That’s a stunning torque curve, one that gives instant and strong response in any of the six forward gears. When driving around town it’s natural to change at about 2000 rpm, effortlessly keeping up with the traffic without ever feeling that the car is trying. And of course, when you really do put your foot down, the Volvo-claimed 7.2 second 0-100 is within reach. Those characteristics alone would be enough for us to award very high marks to the driveline, but bolt it to a sweet, light six-speed and you have a match made in heaven. This is a gearbox that can be changed literally with one finger and the absolute lack of driveline snatch is a revelation. Reversing up a steep driveway with the engine dead cold is incredibly easy – unusual in a high performance manual gearbox car.
The engine also has the ability to turn-in very good fuel economy figures. In previous drives we’ve seen open-road touring economy in the mid-Sevens (in litres/100 km) and even with a fair swag of urban driving and the extra weight/drag of the all-wheel drive system, economy on test was still good at 10.1 litres/100 km. Volvo’s figure is 9.7 litres/100 km.
The all-wheel drive system is electronically controlled and stability control (DSTC in Volvo speak) is standard. In dry conditions the car is generally neutral, pushing into understeer at the limit but still being amenable to a throttle-lift to flow that into oversteer. Yep, even with the stability system left switched on. But it’s at its best in quick switch-backs, where the chassis feels absolutely planted. Body roll is well controlled and you could be forgiven for thinking that in wet conditions the car would be a little skatey – but that’s far from the truth. The grip on a wet road is startling – corners that would see a rear-wheel drive car spin are not perceived as being even slightly slippery. When being driven quickly for fun, or in an emergency swerve-and-recover, the Volvo is very well sorted.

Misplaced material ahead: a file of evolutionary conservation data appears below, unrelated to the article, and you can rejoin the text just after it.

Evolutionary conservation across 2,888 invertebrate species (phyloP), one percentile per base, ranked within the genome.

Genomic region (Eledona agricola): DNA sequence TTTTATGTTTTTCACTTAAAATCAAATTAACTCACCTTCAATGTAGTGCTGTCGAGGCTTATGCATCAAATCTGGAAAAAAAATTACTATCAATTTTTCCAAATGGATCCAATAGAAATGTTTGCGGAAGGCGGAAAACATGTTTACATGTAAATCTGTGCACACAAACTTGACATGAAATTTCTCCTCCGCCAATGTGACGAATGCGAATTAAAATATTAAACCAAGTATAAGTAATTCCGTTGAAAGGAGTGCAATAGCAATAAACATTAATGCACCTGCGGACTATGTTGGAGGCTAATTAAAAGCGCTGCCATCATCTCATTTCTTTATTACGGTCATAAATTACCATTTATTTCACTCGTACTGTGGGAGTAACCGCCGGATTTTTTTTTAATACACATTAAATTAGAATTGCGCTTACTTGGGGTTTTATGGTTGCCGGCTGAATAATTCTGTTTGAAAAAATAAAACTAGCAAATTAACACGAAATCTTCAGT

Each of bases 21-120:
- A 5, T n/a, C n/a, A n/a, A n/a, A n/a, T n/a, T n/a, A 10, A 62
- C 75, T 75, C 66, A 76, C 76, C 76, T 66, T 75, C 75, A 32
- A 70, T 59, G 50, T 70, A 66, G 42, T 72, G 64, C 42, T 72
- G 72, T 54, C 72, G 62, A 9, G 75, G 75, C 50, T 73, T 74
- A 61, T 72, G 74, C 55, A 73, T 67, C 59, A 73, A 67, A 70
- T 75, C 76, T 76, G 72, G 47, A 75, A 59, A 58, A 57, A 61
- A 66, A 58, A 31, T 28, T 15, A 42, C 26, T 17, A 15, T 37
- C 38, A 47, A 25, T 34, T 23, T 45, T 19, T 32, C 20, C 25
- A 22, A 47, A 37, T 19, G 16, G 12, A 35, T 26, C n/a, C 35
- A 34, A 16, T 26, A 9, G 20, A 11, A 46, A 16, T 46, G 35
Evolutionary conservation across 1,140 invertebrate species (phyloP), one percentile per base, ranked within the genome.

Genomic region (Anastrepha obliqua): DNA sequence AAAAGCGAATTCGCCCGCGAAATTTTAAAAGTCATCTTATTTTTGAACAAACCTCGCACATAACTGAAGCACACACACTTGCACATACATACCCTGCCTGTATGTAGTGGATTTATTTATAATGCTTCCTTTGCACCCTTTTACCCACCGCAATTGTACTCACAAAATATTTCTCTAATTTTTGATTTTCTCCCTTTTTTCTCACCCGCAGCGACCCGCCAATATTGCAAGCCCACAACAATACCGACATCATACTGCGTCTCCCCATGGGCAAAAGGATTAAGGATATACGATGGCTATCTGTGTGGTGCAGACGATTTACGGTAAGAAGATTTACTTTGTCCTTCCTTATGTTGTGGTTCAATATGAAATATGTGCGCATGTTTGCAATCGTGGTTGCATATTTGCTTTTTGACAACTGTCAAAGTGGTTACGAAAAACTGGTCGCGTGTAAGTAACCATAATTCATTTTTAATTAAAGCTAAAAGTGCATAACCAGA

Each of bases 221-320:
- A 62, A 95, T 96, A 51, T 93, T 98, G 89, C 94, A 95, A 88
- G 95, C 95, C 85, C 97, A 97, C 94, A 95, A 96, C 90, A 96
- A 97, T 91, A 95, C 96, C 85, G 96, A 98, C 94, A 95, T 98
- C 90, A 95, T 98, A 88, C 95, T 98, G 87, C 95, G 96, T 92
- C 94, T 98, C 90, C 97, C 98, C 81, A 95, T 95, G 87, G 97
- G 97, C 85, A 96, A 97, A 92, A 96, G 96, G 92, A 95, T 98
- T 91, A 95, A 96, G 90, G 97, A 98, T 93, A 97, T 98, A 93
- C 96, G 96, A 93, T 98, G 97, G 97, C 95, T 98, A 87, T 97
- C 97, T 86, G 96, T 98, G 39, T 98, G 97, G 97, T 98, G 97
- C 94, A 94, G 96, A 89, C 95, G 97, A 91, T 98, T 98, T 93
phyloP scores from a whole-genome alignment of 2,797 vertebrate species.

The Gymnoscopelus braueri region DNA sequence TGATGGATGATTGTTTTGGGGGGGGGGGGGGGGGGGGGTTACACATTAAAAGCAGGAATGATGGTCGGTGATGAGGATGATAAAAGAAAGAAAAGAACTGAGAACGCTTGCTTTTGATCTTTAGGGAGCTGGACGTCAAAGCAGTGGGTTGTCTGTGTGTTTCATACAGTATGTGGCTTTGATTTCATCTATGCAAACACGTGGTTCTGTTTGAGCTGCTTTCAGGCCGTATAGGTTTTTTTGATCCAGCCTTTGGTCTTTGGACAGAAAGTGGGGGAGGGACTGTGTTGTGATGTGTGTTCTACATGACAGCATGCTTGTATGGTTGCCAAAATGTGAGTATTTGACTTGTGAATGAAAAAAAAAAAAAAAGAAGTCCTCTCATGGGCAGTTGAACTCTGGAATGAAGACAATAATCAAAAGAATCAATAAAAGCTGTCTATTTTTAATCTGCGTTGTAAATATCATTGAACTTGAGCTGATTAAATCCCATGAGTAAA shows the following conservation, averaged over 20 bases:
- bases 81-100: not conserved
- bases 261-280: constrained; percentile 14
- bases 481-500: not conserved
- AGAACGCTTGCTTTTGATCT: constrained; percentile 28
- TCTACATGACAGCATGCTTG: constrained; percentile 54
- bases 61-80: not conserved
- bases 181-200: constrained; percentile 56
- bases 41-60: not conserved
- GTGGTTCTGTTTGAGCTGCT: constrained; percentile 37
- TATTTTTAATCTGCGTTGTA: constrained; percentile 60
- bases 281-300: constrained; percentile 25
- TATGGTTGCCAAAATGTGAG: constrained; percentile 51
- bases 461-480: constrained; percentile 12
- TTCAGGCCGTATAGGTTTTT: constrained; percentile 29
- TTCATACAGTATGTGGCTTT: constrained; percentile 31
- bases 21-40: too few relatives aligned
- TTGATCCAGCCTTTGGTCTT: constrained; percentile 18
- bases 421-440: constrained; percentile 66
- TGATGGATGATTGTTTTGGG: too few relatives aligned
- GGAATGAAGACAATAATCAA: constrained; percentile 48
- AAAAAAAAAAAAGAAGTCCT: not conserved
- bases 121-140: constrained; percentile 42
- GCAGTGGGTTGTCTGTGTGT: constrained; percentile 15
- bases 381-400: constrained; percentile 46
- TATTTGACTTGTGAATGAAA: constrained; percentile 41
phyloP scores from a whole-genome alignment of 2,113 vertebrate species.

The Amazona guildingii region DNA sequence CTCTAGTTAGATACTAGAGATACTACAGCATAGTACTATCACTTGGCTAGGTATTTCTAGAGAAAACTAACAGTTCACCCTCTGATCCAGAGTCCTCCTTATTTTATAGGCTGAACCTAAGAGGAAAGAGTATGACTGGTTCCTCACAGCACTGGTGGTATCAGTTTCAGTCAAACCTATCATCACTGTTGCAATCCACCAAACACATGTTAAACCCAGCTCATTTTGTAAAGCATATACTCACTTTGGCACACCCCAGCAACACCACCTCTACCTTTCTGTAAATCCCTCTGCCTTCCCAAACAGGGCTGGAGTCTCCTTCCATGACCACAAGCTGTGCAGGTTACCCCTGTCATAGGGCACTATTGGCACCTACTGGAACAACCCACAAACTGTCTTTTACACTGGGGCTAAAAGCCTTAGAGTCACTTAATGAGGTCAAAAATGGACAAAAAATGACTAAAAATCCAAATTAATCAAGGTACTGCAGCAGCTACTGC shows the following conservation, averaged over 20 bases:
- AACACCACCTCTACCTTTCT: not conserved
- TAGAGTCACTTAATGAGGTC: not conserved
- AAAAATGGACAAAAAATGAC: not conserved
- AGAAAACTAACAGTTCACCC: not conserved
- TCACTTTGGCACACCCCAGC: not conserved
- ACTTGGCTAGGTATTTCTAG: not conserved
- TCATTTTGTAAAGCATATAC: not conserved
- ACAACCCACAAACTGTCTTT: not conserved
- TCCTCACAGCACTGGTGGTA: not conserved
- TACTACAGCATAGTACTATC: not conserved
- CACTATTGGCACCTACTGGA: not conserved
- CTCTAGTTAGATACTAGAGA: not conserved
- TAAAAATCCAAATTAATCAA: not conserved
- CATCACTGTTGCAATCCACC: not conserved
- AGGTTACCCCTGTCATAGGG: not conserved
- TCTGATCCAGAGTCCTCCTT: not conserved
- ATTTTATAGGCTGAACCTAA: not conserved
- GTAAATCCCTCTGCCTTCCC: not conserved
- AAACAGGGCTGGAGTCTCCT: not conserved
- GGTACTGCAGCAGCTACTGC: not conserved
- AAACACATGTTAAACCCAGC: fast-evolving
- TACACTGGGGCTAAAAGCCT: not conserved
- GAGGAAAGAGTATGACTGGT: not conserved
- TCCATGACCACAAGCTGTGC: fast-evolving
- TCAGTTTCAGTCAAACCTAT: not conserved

But the steering is dead – there’s little feel of the road and, paradoxically, when going really hard, it can kick back.
The equipment level is good. The CD player is a 6-stacker built into the dash and the system packs plenty of power and bass; however, it’s a rather blunt instrument that misses out on some of the sound subtleties you’d expect. Leather can be found on the seats, steering wheel and gear knob; the trip computer is Volvo’s excellent stalk-scroll design; very good HID headlights are fitted; and there’s dual climate control. However, while the driver’s seat is electric with three memories, the passenger gets only a manual seat.
Both passive and active safety are well up to Volvo’s exemplary reputation: in addition to standard DSTC, there are also large ABS and EBD-controlled brakes, lots of airbags including side curtain designs, whiplash protection head restraints and excellent structural crashworthiness.
We wanted to love the V50 T5 AWD. In fact, I fit the buyer profile almost perfectly: early 40s; wife and young son; have owned plenty of turbo cars; like the sleeper status of the Volvo combined with real road grip and performance; would enjoy the good safety and fuel economy. But the interior design is just irritatingly poor – put a child-seat in the back and you can only be amazed at how little space the designers have created.
Go hard and it’s enormously impressive; do the weekly shopping and it’s a pain in the butt. Sadly, we were happy to give it back.